The 15-minute film is a bit like "The Silence of the Lambs": lots of deftly wielded sharp blades, raw meat and gore. The front shoulders are removed at the joint, into thin slices and spread along the grass or hung on poles to dry into jerky. The stomach lining is washed and used to carry water or hold food. The hide is staked out, dried and tanned for use as a tepee cover, clothing, robes and blankets. Even the mashed brains serve to soften and waterproof the hide. A young boy standing near me watched the film with his mouth agape and his eyes wide as saucers until his mother arrived to whisk him away.
The dead bison was the Comanche equivalent of Wal-Mart: all their shopping needs in one location. Thus when white hunters bent on exterminating the herds descended on the Panhandle with weapons of mass destruction like the long-range Sharps rifle, the tribe responded with violent alacrity. Which is why we decided to travel 109 miles to the northeast for our next stop, the spot where the warriors and the hunters staged a bloody showdown.
On the way, we stopped at the Panhandle's one required culinary showcase. The Big Texan Steak Ranch is just east of Amarillo on the north feeder road for I-40. Inside the lobby is an indoor amusement center -- pinball machines, a shooting gallery and dozens of families jamming the crowded gift shop, featuring jars of secret rattlesnake sauce and John Wayne lunchboxes, while they wait for their number to be called. Then we were ushered into the huge main dining room, where people eat at long tables. The main attraction was a small raised platform, center stage for those who have decided to take the 72-ounce steak challenge. Since the early 1960s, the Big Texan has offered this 4 1/2 -pound slab of beef free to anyone who can eat the entire thing -- along with shrimp cocktail, baked potato, dinner roll and salad -- in less than an hour. Our waitress told us that 50,000 people have tried, but only 8,000 have succeeded. In March 2008, Joey "Jaws" Chestnut, then 24, polished off the whole meal in 8 minutes 52 seconds. But the ultimate record holder, according to the Big Texan's Web site, is a 500-pound Bengal tiger that downed the steak in less than 90 seconds (he ate outside).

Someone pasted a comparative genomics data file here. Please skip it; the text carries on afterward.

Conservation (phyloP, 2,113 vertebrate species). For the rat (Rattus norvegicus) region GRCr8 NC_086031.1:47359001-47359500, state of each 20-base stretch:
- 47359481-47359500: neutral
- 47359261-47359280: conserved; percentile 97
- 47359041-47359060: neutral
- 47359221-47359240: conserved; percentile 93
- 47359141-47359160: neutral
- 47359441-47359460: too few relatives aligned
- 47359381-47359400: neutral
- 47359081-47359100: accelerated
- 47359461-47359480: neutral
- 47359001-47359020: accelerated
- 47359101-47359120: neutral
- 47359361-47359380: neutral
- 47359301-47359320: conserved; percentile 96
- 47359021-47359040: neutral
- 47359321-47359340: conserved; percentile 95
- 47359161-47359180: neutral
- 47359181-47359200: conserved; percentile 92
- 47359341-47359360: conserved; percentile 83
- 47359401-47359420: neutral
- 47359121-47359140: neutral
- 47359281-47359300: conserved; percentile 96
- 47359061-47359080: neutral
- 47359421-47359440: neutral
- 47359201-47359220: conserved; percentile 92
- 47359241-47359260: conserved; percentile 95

Determined to beat the noontime heat, we set out early the next morning up State Highway 207 and made a right turn onto a one-lane dirt road. About a mile ahead a big barrier announced that the road was closed. There was no one in sight to ask about this except a pair of hawks floating in the shimmery distance. At this point, my inner Texan took over -- I simply drove around the barrier and we continued unimpeded. Fourteen miles later we reached the site of the Battle of Adobe Walls. It was here in June 27, 1874, that several hundred Comanches, Kiowas and Cheyennes assaulted a trading post housing 28 men and one woman -- buffalo hunters and their support crew. An ambitious shaman named Isati -- which is Comanche for "Wolf's Rear End," according to local historians -- claimed that he had come up with bullet-proof medicine that would make the warriors invulnerable. He must have gotten the dosage wrong. When the Indians attacked at dawn, they were turned back by withering fire. Quanah Parker, who helped lead the attack, was shot in the shoulder and spent the rest of the morning sprawled in the bushes. At least 13 warriors died -- the defenders later displayed the heads of the Indian dead on spikes. Three of the defenders were killed.